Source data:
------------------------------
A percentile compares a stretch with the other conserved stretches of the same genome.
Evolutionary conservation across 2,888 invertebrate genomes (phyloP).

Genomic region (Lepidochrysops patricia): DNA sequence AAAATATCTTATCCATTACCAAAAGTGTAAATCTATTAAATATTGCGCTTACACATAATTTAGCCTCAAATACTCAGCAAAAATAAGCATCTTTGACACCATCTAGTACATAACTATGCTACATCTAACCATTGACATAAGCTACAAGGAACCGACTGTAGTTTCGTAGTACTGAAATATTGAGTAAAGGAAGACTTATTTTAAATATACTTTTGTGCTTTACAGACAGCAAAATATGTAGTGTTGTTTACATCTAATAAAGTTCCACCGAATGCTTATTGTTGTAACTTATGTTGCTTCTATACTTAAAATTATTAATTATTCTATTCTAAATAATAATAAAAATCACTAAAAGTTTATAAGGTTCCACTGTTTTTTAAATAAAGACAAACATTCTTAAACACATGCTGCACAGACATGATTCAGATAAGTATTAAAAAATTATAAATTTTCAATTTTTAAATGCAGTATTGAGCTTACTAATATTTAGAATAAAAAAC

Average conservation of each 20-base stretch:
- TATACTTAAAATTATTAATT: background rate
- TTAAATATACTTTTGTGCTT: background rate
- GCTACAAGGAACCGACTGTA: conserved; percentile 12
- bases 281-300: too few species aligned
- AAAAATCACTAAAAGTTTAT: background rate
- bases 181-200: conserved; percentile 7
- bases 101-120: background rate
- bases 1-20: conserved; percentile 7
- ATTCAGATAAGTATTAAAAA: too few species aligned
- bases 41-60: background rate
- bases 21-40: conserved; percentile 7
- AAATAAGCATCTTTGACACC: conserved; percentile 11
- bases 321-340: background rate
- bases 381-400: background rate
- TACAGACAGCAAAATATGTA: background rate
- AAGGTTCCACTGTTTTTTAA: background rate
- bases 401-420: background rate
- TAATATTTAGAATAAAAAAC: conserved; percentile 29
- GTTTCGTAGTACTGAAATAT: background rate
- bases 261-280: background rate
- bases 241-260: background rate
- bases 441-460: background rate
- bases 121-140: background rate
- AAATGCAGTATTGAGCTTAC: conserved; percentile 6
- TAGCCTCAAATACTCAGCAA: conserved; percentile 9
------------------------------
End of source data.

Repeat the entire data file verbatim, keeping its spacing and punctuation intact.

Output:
A percentile compares a stretch with the other conserved stretches of the same genome.
Evolutionary conservation across 2,888 invertebrate genomes (phyloP).

Genomic region (Lepidochrysops patricia): DNA sequence AAAATATCTTATCCATTACCAAAAGTGTAAATCTATTAAATATTGCGCTTACACATAATTTAGCCTCAAATACTCAGCAAAAATAAGCATCTTTGACACCATCTAGTACATAACTATGCTACATCTAACCATTGACATAAGCTACAAGGAACCGACTGTAGTTTCGTAGTACTGAAATATTGAGTAAAGGAAGACTTATTTTAAATATACTTTTGTGCTTTACAGACAGCAAAATATGTAGTGTTGTTTACATCTAATAAAGTTCCACCGAATGCTTATTGTTGTAACTTATGTTGCTTCTATACTTAAAATTATTAATTATTCTATTCTAAATAATAATAAAAATCACTAAAAGTTTATAAGGTTCCACTGTTTTTTAAATAAAGACAAACATTCTTAAACACATGCTGCACAGACATGATTCAGATAAGTATTAAAAAATTATAAATTTTCAATTTTTAAATGCAGTATTGAGCTTACTAATATTTAGAATAAAAAAC

Average conservation of each 20-base stretch:
- TATACTTAAAATTATTAATT: background rate
- TTAAATATACTTTTGTGCTT: background rate
- GCTACAAGGAACCGACTGTA: conserved; percentile 12
- bases 281-300: too few species aligned
- AAAAATCACTAAAAGTTTAT: background rate
- bases 181-200: conserved; percentile 7
- bases 101-120: background rate
- bases 1-20: conserved; percentile 7
- ATTCAGATAAGTATTAAAAA: too few species aligned
- bases 41-60: background rate
- bases 21-40: conserved; percentile 7
- AAATAAGCATCTTTGACACC: conserved; percentile 11
- bases 321-340: background rate
- bases 381-400: background rate
- TACAGACAGCAAAATATGTA: background rate
- AAGGTTCCACTGTTTTTTAA: background rate
- bases 401-420: background rate
- TAATATTTAGAATAAAAAAC: conserved; percentile 29
- GTTTCGTAGTACTGAAATAT: background rate
- bases 261-280: background rate
- bases 241-260: background rate
- bases 441-460: background rate
- bases 121-140: background rate
- AAATGCAGTATTGAGCTTAC: conserved; percentile 6
- TAGCCTCAAATACTCAGCAA: conserved; percentile 9